I read an article by Rose Eveleth on June 5, 2018 at Motherboard titled Dear conference organizers: you’re doing chairs wrong and subtitled Nearly every femme-identifying person I know, myself included, has wrestled with tall bar stools, director’s chairs, and the dreaded microphone dance. The image of a panel discussion from 2016 for the film High on Crack Street shown above illustrates her problem. Directors chairs placed near the front of a stage are fine for men, but only work for women in slacks or in dresses that are almost ankle length (Amish-friendly or FLDS-friendly). Rose described having worn a knee-length dress and then being very uncomfortable sitting on a tall stool. Later in her article she quoted Trevor Knoblich of the Online News Association who said:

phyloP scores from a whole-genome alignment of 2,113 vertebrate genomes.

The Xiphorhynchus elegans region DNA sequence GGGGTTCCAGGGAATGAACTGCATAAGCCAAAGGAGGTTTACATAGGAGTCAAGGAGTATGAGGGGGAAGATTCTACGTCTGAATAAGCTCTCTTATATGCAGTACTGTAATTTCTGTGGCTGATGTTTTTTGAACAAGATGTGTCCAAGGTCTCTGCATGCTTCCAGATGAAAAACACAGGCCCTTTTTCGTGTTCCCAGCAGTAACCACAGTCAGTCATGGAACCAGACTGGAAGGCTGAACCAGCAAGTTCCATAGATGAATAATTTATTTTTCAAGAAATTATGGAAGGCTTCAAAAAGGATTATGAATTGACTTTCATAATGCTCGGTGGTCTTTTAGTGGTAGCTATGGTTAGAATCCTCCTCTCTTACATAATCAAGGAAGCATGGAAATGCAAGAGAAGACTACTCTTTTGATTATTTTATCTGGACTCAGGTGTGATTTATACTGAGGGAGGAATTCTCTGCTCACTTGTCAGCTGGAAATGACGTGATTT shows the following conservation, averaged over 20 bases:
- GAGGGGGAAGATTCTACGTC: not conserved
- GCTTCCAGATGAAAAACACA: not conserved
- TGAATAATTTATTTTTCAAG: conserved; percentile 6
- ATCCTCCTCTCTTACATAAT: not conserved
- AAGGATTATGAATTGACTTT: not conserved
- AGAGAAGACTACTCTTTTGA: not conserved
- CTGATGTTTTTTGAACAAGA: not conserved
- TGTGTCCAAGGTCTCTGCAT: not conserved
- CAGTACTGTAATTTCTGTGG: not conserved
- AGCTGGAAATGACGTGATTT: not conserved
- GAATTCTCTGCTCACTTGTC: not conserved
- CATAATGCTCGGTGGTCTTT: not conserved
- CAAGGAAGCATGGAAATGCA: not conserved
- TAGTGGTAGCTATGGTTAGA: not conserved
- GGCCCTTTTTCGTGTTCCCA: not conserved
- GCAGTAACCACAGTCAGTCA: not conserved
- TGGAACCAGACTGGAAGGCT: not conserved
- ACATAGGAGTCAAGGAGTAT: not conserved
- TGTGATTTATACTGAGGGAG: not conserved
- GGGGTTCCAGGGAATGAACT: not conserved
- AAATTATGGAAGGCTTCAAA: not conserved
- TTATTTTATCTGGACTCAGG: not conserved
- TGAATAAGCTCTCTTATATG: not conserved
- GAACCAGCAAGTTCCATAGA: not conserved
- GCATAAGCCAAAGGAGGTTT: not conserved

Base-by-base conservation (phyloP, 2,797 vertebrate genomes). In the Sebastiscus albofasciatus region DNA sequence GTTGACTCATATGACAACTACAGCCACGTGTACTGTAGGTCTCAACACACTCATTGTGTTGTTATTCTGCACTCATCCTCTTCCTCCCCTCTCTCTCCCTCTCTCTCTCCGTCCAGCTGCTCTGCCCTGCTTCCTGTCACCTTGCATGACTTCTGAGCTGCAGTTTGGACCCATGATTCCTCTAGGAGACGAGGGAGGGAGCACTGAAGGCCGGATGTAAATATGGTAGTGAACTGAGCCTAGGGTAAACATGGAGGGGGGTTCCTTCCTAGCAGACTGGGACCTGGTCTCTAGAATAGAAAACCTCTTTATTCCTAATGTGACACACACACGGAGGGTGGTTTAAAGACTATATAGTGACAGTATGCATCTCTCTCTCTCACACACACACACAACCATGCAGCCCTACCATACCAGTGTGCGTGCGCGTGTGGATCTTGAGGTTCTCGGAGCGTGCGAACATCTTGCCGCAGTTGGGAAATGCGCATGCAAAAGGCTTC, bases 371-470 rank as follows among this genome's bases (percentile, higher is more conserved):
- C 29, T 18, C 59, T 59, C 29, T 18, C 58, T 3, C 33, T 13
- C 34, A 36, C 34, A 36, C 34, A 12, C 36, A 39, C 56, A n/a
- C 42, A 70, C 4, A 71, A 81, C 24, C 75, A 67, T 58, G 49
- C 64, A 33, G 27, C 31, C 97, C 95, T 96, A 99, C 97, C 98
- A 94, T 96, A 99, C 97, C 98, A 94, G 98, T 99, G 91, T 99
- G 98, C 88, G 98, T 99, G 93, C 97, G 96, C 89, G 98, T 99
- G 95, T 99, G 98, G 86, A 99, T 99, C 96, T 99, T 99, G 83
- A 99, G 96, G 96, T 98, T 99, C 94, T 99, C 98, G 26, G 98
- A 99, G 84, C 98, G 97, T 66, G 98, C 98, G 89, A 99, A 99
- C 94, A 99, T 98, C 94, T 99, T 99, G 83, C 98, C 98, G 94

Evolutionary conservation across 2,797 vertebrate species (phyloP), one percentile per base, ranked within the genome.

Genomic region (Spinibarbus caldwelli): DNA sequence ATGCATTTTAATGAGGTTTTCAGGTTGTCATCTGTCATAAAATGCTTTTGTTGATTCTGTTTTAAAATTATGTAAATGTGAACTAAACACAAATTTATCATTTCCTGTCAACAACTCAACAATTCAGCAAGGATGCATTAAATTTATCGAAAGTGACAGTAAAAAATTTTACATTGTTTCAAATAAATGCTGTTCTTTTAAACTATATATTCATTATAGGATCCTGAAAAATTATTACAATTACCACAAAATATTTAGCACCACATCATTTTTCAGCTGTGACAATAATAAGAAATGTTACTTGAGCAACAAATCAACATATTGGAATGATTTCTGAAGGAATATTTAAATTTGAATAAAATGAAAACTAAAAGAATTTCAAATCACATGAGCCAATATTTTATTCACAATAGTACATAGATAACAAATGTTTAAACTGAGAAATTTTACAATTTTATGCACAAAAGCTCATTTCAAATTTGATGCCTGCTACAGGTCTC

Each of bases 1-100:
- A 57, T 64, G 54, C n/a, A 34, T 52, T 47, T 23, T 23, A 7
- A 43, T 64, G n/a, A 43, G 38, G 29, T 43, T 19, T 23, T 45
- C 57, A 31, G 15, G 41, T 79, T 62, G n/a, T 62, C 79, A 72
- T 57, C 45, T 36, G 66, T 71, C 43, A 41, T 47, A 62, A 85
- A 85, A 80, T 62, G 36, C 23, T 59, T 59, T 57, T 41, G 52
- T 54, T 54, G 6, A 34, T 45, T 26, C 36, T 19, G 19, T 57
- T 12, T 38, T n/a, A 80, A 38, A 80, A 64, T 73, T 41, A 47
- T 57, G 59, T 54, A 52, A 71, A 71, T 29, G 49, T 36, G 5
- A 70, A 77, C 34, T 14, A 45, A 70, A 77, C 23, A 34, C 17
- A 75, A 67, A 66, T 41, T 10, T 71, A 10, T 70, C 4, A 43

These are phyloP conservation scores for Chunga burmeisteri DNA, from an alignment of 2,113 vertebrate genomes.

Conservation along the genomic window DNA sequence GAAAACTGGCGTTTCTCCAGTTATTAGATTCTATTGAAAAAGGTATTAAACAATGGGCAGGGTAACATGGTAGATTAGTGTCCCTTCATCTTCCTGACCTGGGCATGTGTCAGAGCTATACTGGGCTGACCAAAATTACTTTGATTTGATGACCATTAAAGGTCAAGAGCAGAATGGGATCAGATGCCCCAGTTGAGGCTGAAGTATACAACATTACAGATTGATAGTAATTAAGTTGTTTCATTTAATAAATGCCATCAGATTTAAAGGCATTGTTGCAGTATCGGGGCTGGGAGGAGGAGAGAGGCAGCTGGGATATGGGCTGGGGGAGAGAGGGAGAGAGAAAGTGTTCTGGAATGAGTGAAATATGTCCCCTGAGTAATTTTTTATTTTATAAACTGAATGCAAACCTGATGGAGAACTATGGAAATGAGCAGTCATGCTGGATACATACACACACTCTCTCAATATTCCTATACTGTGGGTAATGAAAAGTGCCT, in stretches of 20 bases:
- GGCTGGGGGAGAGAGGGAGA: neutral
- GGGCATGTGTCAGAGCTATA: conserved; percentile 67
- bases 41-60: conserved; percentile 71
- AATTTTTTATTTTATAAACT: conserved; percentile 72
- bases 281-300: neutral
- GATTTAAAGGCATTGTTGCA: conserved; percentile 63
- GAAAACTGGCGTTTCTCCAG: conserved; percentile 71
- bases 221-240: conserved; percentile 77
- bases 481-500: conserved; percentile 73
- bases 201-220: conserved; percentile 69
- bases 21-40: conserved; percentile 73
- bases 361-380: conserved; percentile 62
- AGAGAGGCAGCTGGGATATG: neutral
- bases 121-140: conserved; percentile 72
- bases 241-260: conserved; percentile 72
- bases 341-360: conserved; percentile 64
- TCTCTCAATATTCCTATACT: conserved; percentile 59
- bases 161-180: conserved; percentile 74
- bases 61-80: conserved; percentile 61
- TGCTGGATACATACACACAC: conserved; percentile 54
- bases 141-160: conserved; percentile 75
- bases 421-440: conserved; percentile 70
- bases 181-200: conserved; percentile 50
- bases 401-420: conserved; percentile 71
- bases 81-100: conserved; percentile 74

“We want our presenters focused on those important aspects,” Knoblich said. “They shouldn't have to worry that their clothes match the furniture fabric, or that their presentation is becoming an inadvertent sequel to Basic Instinct.” 

You can find the exhibitionist scene from that movie he alluded to in a 35-second video clip at The Sun that is definitely NOT suitable for work. Having your clothes accidentally match the furniture or background is a another problem I blogged about in a September 12, 2016 post titled Dress for success, not like a ninja.  

An older, more modest setup seats the panel behind tables with skirting or tablecloths, as is shown above in an image from a 1982 ComicCon. Who recommends the other setup without tables, and why? An article on May 23, 2013 by Brad Phillips at Mr. Media Training titled Six ways to electrify your next panel discussion did. His third and fourth points were: